Philanthropic Advisory Service/ BBB Wise Giving Alliance Council of BBBs
4200 Wilson Boulevard, Suite 800
Arlington, VA 22203-1838
American Institute of Philanthropy
4905 Del Ray Avenue, Suite 300
(Source of info: http://www.ftc.gov/ftc/consumer.htm)
Credit & Debt Counseling, Management and Consolidation
The Federal Trade Commission offers the following advice regarding credit and debt counseling, management and consolidation:
If you or someone you know is in financial hot water, consider these options: realistic budgeting, credit counseling from a reputable organization, debt consolidation, or bankruptcy. Debt negotiation is yet another option. How do you know which will work best for you? It depends on your level of debt, your level of discipline, and your prospects for the future.
CREDIT COUNSELING AND DEBT MANAGEMENT PLANS
CREDIT COUNSELING: If you're not disciplined enough to create a workable budget and stick to it, can't work out a repayment plan with your creditors, or can't keep track of mounting bills, consider contacting a credit counseling organization. Many credit counseling organizations are nonprofit and work with you to solve your financial problems. But be aware that, just because an organization says it's "nonprofit," there's no guarantee that its services are free, affordable, or even legitimate. In fact, some credit counseling organizations charge high fees, which may be hidden, or urge consumers to make "voluntary" contributions that can cause more debt.
Most credit counselors offer services through local offices, the Internet, or on the telephone. If possible, find an organization that offers in-person counseling. Many universities, military bases, credit unions, housing authorities, and branches of the U.S. Cooperative Extension Service operate nonprofit credit counseling programs. Your financial institution, local consumer protection agency, and friends and family also may be good sources of information and referrals.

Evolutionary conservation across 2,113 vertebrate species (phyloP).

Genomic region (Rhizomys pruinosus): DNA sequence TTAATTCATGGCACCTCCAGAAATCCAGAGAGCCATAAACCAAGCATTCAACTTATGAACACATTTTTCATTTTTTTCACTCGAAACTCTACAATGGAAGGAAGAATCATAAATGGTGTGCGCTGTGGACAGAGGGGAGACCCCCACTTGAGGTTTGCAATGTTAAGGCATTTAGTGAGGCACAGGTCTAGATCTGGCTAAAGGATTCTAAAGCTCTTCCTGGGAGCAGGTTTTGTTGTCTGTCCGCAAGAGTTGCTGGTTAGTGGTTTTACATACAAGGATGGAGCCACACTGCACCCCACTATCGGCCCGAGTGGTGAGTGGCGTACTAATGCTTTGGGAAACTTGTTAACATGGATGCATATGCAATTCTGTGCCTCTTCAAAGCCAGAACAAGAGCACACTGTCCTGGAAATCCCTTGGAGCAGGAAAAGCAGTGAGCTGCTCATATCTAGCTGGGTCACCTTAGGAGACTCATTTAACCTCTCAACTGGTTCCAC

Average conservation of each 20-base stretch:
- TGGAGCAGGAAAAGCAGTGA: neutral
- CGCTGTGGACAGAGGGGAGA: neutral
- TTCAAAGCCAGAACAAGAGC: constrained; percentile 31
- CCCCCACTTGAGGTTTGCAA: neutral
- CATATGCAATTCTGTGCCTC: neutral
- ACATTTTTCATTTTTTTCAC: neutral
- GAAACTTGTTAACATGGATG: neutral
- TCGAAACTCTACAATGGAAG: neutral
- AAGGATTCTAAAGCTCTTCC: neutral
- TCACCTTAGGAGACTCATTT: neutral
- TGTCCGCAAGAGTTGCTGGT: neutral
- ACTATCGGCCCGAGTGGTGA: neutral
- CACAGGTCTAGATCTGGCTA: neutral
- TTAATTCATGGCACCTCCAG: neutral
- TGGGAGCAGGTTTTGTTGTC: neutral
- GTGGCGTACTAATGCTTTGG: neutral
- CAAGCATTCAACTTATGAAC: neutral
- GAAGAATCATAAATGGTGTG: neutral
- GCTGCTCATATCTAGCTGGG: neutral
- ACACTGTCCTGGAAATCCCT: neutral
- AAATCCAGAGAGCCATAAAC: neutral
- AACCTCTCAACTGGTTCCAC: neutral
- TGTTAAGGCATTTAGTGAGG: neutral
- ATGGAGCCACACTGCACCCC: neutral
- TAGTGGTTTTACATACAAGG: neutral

Reputable credit counseling organizations can advise you on managing your money and debts, help you develop a budget, and offer free educational materials and workshops. Their counselors are certified and trained in the areas of consumer credit, money and debt management, and budgeting. Counselors discuss your entire financial situation with you, and help you develop a personalized plan to solve your money problems. An initial counseling session typically lasts an hour, with an offer of follow-up sessions.
DEBT MANAGEMENT PLANS:
If your financial problems stem from too much debt or your inability to repay your debts, a credit counseling agency may recommend that you enroll in a debt management plan (DMP). A DMP alone is not credit counseling, and DMPs are not for everyone. You should sign up for one of these plans only after a certified credit counselor has spent time thoroughly reviewing your financial situation, and has offered you customized advice on managing your money. Even if a DMP is appropriate for you, a reputable credit counseling organization still can help you create a budget and teach you money management skills.